A Rabbi and a Turkish Diplomat as Figureheads
The Ülkümen-Sarfati Society has drawn their inspiration from the two symbolic historical figures of Rabbi Yitzhak Sarfati and Selahattin Ülkümen. Rabbi Yitzhak Sarfati lived in the Ottoman city Edirne in the 15th century and praised the great tolerance of the Ottoman rulers, asking fellow Jews in Europe to join him in order to escape prosecution in Europe.
The other is Selahattin Ülkümen, a Turkish diplomat who helped 42 Jews to flee from the extermination camps in World War II – which earned him the honorary title "Righteous Among the Nations" in Israel. The members of the association aim to imitate the tolerance and commitment to human rights of its eponyms.
"Personally, I grew up with a lot of Turkish friends, and some of my best friends are Turkish. Therefore it was pleasant to see all the similarities, which I also had to rediscover. I think it's great to support this project," says Michaela Fuhrmann, a German Jew and the youngest member of the Jewish-Turkish Ülkümen-Sarfati Society. Growing up in a multicultural city such as Cologne has profoundly influenced the 24-year-old student of the Political Sciences.
"You grow up together and you realize that you are just a human being. So at first, the religious or national background is of no importance," she says.
It seemed a logical step for the young woman to actively participate in the only Jewish-Turkish organization in Germany, which was founded in Cologne two years ago. So far, the organization has attracted fifteen members; all aged between twenty-four and thirty. Five of them are German Jews, five are of Turkish descent with a Muslim background, while the other members are German Christians, who sympathize with the concern of the association. The group has two presidents: a Jewish chairman, who currently lives in London, and a Turkish chairman, the twenty-five-year old Kemal Önel.
"The founding members were just old friends," says Ömel. "We know each other since the days of primary school and we discovered our historical and cultural similarities. So we thought that collaborating in order to preserve our common cultural heritage would be the right thing to do."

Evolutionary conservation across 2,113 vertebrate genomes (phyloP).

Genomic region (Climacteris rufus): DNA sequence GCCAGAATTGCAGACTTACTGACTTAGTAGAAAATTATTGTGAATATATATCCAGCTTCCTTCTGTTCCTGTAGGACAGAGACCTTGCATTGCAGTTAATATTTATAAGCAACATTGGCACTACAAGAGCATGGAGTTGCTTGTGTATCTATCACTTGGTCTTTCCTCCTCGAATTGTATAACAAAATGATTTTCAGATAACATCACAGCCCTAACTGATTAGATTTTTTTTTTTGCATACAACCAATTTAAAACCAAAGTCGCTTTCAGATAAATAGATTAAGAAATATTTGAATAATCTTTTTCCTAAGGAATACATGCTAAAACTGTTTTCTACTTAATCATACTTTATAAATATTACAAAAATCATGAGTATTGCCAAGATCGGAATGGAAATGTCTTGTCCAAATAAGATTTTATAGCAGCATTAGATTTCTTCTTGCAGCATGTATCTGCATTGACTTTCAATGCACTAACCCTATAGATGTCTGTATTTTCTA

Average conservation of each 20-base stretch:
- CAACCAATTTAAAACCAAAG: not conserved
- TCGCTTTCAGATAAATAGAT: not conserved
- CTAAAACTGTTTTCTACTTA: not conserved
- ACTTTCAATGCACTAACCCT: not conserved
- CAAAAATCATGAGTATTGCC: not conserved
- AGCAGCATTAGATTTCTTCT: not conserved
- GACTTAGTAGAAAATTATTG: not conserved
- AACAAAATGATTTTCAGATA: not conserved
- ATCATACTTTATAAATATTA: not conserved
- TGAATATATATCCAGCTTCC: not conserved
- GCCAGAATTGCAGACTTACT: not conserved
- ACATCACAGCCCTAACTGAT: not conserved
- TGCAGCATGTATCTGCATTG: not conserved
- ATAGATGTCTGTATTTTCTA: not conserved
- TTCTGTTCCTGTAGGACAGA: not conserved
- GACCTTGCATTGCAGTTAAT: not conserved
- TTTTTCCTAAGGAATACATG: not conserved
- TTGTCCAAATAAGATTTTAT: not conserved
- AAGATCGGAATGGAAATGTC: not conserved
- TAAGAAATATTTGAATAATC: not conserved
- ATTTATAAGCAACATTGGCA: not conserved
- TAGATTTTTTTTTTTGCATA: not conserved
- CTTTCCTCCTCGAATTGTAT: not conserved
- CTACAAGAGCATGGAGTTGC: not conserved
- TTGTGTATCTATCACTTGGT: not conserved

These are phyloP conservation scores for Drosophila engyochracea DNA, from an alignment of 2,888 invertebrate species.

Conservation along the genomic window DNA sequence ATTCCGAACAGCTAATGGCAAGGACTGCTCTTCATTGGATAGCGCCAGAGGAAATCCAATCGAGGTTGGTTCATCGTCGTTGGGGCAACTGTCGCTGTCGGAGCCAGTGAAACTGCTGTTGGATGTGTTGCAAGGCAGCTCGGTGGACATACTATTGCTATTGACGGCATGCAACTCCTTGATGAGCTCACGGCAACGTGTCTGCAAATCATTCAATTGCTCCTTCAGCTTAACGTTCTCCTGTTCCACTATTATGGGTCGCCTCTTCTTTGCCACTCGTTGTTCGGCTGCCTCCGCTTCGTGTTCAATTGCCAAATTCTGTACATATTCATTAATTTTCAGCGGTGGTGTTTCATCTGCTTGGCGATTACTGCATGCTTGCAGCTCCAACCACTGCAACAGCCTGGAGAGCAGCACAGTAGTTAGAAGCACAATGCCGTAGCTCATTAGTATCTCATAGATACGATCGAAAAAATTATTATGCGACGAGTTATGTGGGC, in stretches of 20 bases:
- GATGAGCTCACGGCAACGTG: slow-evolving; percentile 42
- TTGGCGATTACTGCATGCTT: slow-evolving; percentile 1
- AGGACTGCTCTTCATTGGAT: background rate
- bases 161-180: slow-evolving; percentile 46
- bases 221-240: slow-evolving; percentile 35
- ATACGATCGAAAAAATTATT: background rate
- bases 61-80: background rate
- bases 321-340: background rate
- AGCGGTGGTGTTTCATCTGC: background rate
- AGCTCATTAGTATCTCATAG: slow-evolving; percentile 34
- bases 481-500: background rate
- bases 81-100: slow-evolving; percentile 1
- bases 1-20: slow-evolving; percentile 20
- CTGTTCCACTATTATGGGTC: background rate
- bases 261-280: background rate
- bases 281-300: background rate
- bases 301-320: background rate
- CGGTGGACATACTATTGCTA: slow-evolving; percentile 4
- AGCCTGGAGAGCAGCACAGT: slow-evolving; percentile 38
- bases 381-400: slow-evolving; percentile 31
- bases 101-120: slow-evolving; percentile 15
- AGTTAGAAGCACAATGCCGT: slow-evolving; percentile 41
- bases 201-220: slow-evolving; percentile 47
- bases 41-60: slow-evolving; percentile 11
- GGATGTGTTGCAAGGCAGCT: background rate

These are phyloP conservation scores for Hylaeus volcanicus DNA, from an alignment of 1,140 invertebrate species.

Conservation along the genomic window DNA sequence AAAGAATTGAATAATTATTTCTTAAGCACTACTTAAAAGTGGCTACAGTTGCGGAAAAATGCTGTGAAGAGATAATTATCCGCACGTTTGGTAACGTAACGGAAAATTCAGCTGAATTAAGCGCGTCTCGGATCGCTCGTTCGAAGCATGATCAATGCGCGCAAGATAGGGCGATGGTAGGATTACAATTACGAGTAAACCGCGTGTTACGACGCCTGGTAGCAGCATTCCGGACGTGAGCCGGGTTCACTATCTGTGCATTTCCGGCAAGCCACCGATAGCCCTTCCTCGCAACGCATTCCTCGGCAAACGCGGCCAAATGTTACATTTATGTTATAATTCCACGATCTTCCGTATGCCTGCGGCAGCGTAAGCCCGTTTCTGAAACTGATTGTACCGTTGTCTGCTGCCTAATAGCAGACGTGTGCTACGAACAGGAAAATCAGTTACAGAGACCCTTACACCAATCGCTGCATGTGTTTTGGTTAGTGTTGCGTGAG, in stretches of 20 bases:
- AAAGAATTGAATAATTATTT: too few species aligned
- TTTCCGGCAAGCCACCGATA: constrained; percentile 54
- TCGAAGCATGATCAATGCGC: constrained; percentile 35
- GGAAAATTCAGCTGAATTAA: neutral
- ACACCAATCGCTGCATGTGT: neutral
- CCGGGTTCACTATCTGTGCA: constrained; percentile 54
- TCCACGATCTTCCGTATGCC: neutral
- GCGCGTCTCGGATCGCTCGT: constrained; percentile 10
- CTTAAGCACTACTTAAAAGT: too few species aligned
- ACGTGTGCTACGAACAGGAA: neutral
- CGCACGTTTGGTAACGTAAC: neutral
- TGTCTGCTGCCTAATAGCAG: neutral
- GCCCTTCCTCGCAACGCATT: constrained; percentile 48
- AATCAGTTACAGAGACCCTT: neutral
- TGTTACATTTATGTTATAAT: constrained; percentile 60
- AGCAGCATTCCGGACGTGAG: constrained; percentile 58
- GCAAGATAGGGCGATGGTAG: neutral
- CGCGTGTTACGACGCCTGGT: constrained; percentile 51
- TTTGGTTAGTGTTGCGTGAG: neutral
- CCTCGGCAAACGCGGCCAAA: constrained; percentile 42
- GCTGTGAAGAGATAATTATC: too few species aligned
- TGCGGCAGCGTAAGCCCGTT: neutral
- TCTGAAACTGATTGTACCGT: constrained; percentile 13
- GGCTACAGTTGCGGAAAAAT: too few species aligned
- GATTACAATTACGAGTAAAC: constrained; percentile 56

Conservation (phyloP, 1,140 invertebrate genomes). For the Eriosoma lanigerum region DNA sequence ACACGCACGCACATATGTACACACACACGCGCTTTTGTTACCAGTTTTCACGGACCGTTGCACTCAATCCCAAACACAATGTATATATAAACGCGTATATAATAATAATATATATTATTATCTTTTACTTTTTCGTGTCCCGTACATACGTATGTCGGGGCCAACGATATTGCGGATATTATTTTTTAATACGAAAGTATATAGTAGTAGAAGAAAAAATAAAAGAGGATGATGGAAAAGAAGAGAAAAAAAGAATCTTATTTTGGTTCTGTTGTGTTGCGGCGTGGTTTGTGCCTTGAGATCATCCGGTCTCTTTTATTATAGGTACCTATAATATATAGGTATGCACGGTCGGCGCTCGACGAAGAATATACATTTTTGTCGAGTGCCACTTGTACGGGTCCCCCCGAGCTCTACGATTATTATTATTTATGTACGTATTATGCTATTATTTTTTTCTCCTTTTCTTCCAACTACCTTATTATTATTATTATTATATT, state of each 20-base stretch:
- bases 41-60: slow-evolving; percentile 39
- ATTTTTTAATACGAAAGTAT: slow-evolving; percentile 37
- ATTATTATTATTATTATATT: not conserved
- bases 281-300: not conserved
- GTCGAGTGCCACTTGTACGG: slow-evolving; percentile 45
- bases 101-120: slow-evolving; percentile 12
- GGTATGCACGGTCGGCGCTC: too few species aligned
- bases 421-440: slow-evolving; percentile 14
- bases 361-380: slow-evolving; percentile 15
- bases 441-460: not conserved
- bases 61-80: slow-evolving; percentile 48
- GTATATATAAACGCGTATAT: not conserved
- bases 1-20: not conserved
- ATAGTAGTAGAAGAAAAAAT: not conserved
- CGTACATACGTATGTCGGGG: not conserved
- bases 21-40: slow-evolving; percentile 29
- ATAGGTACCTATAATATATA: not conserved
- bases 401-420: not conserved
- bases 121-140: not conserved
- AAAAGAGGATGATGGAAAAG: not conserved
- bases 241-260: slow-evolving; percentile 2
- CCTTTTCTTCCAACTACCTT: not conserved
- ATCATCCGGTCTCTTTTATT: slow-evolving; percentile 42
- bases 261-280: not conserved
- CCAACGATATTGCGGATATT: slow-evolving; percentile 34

Good historical relations
Good relationships between Jews and Turks have already existed since medieval times. The Ottoman Empire accommodated more than a hundred thousand Jews from Spain in the year 1492 that were forced to flee from the Christian "Reconquista". From that time onwards, a big Jewish community has formed in Turkey. Although its number has diminished in the last decades, Turkey has nevertheless been the first Muslim country to officially accept Israel's right to exist. Furthermore, the two states are linked by a close military alliance and share a common political goal.
In spite of Israel's self-conception as a Jewish nation, both countries have secularized democratic constitutions, which is still a rare phenomenon in the Middle East. It has thus been a logical consequence for these ethnic and religious communities to establish good relations, also in Germany. Organizing lectures and movie screenings are just two of the activities promoting this rediscovered friendship.
Kemal Ömel is optimistic: "And so we would like to show the documentary 'Spit Hours' that deals with the following story: Turkey in World War II and during the Shoa (i.e. the Holocaust, the ed.). Additionally, we also cooperate with a German-Israeli-Christian-Jewish exchange program. They approached us and declared that 'a significant fraction of the German society consists of young Turkish persons who we would like to include in our project.'"
The Jewish-Turkish organization "Ülkümen-Sarfati" has been rather quiet in regards to the current conflict in the Middle East. Its members agree on two basic principles: Israel's right of existence may not be questioned and terrorist acts have to be condemned.
Positive response from various organizations
There are already numerous Jewish-Turkish associations all over the world which are dedicated to dialogue, especially in the US and in Britain. The first initiative of that kind on German soil has encountered a positive response right from the start. It managed to win over Jewish and Turkish organizations like the Central Council of Jews in Germany or the DITIB, the official representation of the Turkish state in Germany, to its cause. Common projects include mutual visits to religious institutions or folkloristic meetings. Sometimes, however, confusion still seems to arise over the cooperation of Jews and Turks.
Önel states: "The only negative reactions we got were actually by German journalists, who kept on asking us: 'What are you doing here? Everybody knows that all Turks are anti-Semites – and all Jews hate Muslims! Why are you even trying, you know that you can't change anything!'"
The members of "Ülkümen-Sarfati" see it as their special duty to fight the spreading anti-Semitism in the Islamic world. That is the reason why they regard it as particularly important for young Muslims to get to know Jewish peers of the same age and to realize that they are all "ordinary human beings". According to Michaela Fuhrmann, in relation to its work with young people, the association deems it necessary to realize and address possible resentments among the young as early as possible in order to fight prejudices and promote dialogue.
© DEUTSCHE WELLE 2006